Some will say that the absurd violence subtracts from the viewing experience, but the far-fetch theatricality is what separates this film from the Bourne films and the Daniel Craig-fronted Bond films. I guess what I’m saying is that I miss the over-the-top craziness that was responsible for momentarily killing the Bond franchise with the shoddy Die Another Day. That alone should be reason enough to judge Kingsman as a success.
The film stars the up-and-coming Taron Egerton, as Eggsy, a young man whose life seems to have no purpose. After being arrested for stealing a car, Eggsy takes a chance on calling a number found on the back of a medal given to him at a young age. As a result, he is immediately freed and met by the suave Harry Hart (Colin Firth), a member of the secret intelligence agency known as the Kingsman.
With Eggsy under Harry’s wing, he is introduced to the Kingsman organization and begins a competitive series of tests that include surviving spontaneous indoor flooding and jumping out of a an airplane. Meanwhile a media mogul named Richmond Valentine (Samuel L. Jackson) is devising a plot of eco-terrorism that involves providing the world with free SIM cards for complete cellular and Internet access. Of course these are not your typical SIM cards, as they give Valentine the power to broadcast a signal that makes anyone in contact become uncontrollably violent. Thus, his ultimate plan of population control is just a click away (or, in this case, a handprint scan away).
The film is based loosely on a comic book series written by Mark Miller, the writer behind other film-adapted comics like Wanted and Kick-Ass. If you are familiar with his work, or even the film adaptations of his work, you will know that there is no filter for brutality and harsh language here. Though, this film feels a lot tamer than those other adaptations.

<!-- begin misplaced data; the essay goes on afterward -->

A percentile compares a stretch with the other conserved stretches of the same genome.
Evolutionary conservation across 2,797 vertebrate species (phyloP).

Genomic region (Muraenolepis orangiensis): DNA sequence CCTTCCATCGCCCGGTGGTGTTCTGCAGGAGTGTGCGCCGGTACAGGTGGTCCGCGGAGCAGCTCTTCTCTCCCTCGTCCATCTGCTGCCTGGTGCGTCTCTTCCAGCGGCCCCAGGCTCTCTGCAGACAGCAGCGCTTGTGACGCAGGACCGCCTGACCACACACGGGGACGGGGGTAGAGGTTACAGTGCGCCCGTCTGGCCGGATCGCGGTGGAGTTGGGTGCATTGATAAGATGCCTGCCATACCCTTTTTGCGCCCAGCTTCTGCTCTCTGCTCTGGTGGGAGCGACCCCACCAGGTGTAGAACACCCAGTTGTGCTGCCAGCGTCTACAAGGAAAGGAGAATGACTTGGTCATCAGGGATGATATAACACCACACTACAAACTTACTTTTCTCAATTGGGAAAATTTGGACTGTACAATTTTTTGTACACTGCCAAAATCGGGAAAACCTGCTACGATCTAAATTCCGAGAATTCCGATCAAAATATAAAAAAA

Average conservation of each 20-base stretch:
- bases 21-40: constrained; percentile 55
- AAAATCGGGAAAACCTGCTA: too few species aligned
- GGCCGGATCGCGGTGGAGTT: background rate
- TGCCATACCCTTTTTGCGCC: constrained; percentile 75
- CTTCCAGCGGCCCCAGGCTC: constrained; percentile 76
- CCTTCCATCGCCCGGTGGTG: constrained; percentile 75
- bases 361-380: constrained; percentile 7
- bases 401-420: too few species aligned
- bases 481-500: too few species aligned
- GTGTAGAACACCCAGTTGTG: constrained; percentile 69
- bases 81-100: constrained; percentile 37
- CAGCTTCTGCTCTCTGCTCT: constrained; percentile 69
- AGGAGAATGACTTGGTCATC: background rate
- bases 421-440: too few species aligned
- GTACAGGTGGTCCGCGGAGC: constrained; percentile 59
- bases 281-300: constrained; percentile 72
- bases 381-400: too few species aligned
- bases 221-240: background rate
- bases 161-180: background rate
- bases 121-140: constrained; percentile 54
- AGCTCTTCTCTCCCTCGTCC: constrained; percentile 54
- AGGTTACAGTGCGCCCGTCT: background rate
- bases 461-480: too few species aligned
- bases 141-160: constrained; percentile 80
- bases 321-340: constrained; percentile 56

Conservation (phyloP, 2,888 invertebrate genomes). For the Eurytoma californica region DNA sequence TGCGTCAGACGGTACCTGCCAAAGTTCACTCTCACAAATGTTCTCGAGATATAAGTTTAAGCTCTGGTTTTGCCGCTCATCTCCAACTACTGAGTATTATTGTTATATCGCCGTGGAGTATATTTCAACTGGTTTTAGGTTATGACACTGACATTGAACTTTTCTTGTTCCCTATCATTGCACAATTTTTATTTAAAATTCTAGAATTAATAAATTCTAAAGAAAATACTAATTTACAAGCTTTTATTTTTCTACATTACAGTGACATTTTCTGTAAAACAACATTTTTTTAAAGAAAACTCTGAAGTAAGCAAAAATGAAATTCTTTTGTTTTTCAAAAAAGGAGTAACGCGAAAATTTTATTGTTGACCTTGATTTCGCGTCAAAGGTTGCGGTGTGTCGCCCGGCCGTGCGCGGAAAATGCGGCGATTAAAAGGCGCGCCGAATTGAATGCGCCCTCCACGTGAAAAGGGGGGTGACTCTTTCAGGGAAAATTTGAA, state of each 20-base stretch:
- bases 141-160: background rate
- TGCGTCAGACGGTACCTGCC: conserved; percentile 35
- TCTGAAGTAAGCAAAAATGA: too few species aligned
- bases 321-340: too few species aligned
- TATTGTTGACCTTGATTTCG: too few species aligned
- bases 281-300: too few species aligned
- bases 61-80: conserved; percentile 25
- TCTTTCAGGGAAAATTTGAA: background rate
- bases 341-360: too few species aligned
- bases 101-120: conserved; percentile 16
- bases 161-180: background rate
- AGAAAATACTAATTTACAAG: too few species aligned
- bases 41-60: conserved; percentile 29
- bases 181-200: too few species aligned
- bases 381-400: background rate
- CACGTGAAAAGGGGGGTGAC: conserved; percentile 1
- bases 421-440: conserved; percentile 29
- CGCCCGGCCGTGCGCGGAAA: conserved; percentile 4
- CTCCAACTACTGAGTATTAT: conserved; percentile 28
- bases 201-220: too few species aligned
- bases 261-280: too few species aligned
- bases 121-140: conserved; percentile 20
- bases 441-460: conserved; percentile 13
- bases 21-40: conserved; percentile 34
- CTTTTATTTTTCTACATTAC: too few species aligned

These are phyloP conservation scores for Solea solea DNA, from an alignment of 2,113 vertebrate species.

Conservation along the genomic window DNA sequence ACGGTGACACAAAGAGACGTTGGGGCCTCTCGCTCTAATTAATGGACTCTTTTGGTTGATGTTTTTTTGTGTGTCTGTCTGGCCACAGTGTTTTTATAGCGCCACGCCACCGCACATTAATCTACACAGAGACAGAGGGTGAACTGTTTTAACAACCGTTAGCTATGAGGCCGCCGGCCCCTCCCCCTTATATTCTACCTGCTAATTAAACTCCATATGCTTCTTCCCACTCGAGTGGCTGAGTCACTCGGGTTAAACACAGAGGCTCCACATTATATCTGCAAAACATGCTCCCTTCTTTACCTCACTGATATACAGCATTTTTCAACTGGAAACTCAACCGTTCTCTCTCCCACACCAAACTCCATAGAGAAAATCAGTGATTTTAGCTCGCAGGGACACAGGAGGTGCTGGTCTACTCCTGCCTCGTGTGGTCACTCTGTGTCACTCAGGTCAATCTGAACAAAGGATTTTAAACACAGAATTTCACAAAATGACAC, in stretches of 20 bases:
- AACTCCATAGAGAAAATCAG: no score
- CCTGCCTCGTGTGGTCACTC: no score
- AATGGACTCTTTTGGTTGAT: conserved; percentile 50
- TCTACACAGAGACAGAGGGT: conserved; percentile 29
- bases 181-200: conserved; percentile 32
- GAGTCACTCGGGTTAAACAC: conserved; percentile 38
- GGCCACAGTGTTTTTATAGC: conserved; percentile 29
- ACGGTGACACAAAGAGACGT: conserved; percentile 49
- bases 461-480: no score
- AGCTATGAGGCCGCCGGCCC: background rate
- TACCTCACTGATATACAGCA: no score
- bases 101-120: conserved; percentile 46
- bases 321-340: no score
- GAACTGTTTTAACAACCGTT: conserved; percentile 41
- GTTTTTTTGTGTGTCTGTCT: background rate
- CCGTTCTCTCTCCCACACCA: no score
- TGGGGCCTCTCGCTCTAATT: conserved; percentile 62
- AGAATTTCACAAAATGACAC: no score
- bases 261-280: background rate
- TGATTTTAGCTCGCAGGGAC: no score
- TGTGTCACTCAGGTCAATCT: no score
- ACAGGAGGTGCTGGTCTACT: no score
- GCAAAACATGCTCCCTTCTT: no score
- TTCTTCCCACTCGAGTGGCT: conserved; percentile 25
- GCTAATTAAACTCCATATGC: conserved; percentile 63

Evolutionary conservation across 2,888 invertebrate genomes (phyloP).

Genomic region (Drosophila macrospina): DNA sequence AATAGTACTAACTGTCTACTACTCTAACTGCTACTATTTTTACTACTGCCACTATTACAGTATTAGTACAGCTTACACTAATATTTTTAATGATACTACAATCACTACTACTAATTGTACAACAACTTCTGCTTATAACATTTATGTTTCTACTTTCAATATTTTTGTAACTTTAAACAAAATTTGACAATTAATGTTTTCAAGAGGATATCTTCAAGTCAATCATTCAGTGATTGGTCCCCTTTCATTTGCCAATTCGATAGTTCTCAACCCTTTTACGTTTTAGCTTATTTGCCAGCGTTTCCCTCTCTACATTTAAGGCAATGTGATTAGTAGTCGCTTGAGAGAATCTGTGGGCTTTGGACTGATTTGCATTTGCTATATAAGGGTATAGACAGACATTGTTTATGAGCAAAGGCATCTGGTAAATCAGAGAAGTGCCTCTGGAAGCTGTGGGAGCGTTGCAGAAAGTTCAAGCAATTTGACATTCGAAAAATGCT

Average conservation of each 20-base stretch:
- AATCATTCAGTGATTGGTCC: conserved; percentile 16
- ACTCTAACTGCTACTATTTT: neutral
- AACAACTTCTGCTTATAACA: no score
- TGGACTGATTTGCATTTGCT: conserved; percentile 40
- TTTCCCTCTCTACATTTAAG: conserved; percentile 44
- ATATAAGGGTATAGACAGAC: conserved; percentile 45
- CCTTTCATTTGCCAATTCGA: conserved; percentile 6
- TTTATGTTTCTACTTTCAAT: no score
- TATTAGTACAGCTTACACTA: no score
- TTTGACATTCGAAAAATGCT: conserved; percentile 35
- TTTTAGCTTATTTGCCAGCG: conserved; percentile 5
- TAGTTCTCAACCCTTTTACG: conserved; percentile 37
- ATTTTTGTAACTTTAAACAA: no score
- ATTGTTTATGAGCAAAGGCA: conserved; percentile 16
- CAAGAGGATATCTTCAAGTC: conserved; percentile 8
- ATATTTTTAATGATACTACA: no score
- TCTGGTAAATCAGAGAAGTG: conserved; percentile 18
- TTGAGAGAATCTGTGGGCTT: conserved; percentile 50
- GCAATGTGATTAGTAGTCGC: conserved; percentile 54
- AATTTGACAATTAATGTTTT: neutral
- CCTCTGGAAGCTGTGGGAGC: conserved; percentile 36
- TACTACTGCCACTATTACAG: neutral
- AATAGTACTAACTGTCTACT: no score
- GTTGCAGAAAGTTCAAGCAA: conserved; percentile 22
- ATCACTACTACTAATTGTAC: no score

Having seen every film directed by Vaughn, Kingsman had a little bit more familiarity to it than I would have liked to see. The reason for this is because the various training sequences reminded me a lot of Vaughn’s previous directorial effort, X-Men: First Class. Both films contain youthful individuals of varying backgrounds learning how to work together and develop their tactical skills all the while serving within a covert organization. Also, when a lot of this training is done around an Elizabethan country house, you can’t help but feel like you are experiencing déjà vu.
Regardless of its familiarity, Kingsman is the most entertaining film of early 2015. And in all actuality, the far-fetched plot is where this film succeeds because it has enough self-aware humor to keep things rolling along. This is why both Jackson’s character and performance are so very crucial to the film; Valentine is a caricature with depth that recalls Jackson’s other zany, villainous roles in films such as Unbreakable and Jumper.
Kingsman also features numerous connections to other movies, which is always fun to be on the lookout for. Because the film is neither a sequel nor a reboot, the pop culture references work well with the material. My major complaint with the most recent Bond film, Skyfall, was that there were too many overly obvious nods to the early Bond films, making it feel more like a carbon copy of its initial predecessors than an innovative installment like Casino Royale was. Plus, Skyfall lacks the comic spirit present in Kingsman, which is more welcoming of the borderline meta-references.
Sadly the success of Kingsman is surely to bring about a sequel that will probably build on its flaws of redundancy. While it would be great to see Eggsy as a full-fledged Kingsman further working side-by-side with senior agent Merlin (Mark Strong), this is the kind of film that depends on a memorable villain to make things less conventional.